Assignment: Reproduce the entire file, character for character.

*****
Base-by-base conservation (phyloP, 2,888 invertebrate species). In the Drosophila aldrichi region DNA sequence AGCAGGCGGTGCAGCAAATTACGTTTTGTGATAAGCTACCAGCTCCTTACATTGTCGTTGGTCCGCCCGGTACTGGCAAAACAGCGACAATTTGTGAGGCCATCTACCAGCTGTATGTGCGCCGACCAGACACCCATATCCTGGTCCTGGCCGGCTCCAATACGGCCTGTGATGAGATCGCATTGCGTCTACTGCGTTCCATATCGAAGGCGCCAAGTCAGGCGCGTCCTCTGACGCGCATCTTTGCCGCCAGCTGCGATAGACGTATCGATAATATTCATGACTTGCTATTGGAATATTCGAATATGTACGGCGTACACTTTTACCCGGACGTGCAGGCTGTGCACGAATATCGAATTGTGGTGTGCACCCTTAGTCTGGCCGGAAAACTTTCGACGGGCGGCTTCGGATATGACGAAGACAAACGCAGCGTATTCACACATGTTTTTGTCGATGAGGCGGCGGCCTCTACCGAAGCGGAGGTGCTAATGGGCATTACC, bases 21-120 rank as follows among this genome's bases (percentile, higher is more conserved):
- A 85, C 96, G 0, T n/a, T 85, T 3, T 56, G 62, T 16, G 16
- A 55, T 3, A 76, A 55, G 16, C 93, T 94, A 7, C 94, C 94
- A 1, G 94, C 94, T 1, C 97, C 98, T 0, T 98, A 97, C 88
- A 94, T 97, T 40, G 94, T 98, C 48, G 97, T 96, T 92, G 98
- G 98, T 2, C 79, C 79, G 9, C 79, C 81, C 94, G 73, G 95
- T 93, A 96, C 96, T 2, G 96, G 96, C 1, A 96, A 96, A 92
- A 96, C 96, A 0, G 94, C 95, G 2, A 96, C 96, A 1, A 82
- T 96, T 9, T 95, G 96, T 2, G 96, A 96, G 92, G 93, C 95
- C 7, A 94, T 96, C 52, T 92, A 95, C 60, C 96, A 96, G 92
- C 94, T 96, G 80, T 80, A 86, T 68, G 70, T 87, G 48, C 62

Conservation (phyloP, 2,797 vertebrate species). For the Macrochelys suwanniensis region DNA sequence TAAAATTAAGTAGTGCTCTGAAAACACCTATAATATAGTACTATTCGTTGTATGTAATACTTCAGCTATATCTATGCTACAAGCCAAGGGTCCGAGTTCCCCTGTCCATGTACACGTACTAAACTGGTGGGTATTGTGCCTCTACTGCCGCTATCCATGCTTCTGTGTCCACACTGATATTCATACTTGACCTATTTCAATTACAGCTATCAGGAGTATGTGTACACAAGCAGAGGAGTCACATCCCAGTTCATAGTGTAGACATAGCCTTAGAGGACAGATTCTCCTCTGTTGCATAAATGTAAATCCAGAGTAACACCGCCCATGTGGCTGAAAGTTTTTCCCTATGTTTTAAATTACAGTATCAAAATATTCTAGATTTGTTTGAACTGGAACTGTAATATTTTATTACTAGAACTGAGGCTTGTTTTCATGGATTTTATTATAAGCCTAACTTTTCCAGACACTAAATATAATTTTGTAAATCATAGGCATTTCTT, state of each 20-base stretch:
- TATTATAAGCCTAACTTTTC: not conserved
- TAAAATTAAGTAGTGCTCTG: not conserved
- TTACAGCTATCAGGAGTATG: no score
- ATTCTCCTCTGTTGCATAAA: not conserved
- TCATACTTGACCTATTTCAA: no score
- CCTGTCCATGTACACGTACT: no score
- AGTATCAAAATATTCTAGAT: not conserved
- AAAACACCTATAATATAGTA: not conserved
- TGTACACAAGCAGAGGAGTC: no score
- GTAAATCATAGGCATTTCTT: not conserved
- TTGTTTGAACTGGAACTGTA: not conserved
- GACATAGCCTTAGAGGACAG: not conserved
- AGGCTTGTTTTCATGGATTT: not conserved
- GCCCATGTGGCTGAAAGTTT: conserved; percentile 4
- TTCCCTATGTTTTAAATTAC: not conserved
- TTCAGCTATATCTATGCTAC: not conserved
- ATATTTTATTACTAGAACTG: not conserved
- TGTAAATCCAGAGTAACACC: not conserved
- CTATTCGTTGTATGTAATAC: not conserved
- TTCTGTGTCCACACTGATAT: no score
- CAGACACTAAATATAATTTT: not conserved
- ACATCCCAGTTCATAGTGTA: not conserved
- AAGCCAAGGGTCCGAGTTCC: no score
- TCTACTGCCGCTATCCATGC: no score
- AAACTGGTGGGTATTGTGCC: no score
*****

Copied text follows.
Base-by-base conservation (phyloP, 2,888 invertebrate species). In the Drosophila aldrichi region DNA sequence AGCAGGCGGTGCAGCAAATTACGTTTTGTGATAAGCTACCAGCTCCTTACATTGTCGTTGGTCCGCCCGGTACTGGCAAAACAGCGACAATTTGTGAGGCCATCTACCAGCTGTATGTGCGCCGACCAGACACCCATATCCTGGTCCTGGCCGGCTCCAATACGGCCTGTGATGAGATCGCATTGCGTCTACTGCGTTCCATATCGAAGGCGCCAAGTCAGGCGCGTCCTCTGACGCGCATCTTTGCCGCCAGCTGCGATAGACGTATCGATAATATTCATGACTTGCTATTGGAATATTCGAATATGTACGGCGTACACTTTTACCCGGACGTGCAGGCTGTGCACGAATATCGAATTGTGGTGTGCACCCTTAGTCTGGCCGGAAAACTTTCGACGGGCGGCTTCGGATATGACGAAGACAAACGCAGCGTATTCACACATGTTTTTGTCGATGAGGCGGCGGCCTCTACCGAAGCGGAGGTGCTAATGGGCATTACC, bases 21-120 rank as follows among this genome's bases (percentile, higher is more conserved):
- A 85, C 96, G 0, T n/a, T 85, T 3, T 56, G 62, T 16, G 16
- A 55, T 3, A 76, A 55, G 16, C 93, T 94, A 7, C 94, C 94
- A 1, G 94, C 94, T 1, C 97, C 98, T 0, T 98, A 97, C 88
- A 94, T 97, T 40, G 94, T 98, C 48, G 97, T 96, T 92, G 98
- G 98, T 2, C 79, C 79, G 9, C 79, C 81, C 94, G 73, G 95
- T 93, A 96, C 96, T 2, G 96, G 96, C 1, A 96, A 96, A 92
- A 96, C 96, A 0, G 94, C 95, G 2, A 96, C 96, A 1, A 82
- T 96, T 9, T 95, G 96, T 2, G 96, A 96, G 92, G 93, C 95
- C 7, A 94, T 96, C 52, T 92, A 95, C 60, C 96, A 96, G 92
- C 94, T 96, G 80, T 80, A 86, T 68, G 70, T 87, G 48, C 62

Conservation (phyloP, 2,797 vertebrate species). For the Macrochelys suwanniensis region DNA sequence TAAAATTAAGTAGTGCTCTGAAAACACCTATAATATAGTACTATTCGTTGTATGTAATACTTCAGCTATATCTATGCTACAAGCCAAGGGTCCGAGTTCCCCTGTCCATGTACACGTACTAAACTGGTGGGTATTGTGCCTCTACTGCCGCTATCCATGCTTCTGTGTCCACACTGATATTCATACTTGACCTATTTCAATTACAGCTATCAGGAGTATGTGTACACAAGCAGAGGAGTCACATCCCAGTTCATAGTGTAGACATAGCCTTAGAGGACAGATTCTCCTCTGTTGCATAAATGTAAATCCAGAGTAACACCGCCCATGTGGCTGAAAGTTTTTCCCTATGTTTTAAATTACAGTATCAAAATATTCTAGATTTGTTTGAACTGGAACTGTAATATTTTATTACTAGAACTGAGGCTTGTTTTCATGGATTTTATTATAAGCCTAACTTTTCCAGACACTAAATATAATTTTGTAAATCATAGGCATTTCTT, state of each 20-base stretch:
- TATTATAAGCCTAACTTTTC: not conserved
- TAAAATTAAGTAGTGCTCTG: not conserved
- TTACAGCTATCAGGAGTATG: no score
- ATTCTCCTCTGTTGCATAAA: not conserved
- TCATACTTGACCTATTTCAA: no score
- CCTGTCCATGTACACGTACT: no score
- AGTATCAAAATATTCTAGAT: not conserved
- AAAACACCTATAATATAGTA: not conserved
- TGTACACAAGCAGAGGAGTC: no score
- GTAAATCATAGGCATTTCTT: not conserved
- TTGTTTGAACTGGAACTGTA: not conserved
- GACATAGCCTTAGAGGACAG: not conserved
- AGGCTTGTTTTCATGGATTT: not conserved
- GCCCATGTGGCTGAAAGTTT: conserved; percentile 4
- TTCCCTATGTTTTAAATTAC: not conserved
- TTCAGCTATATCTATGCTAC: not conserved
- ATATTTTATTACTAGAACTG: not conserved
- TGTAAATCCAGAGTAACACC: not conserved
- CTATTCGTTGTATGTAATAC: not conserved
- TTCTGTGTCCACACTGATAT: no score
- CAGACACTAAATATAATTTT: not conserved
- ACATCCCAGTTCATAGTGTA: not conserved
- AAGCCAAGGGTCCGAGTTCC: no score
- TCTACTGCCGCTATCCATGC: no score
- AAACTGGTGGGTATTGTGCC: no score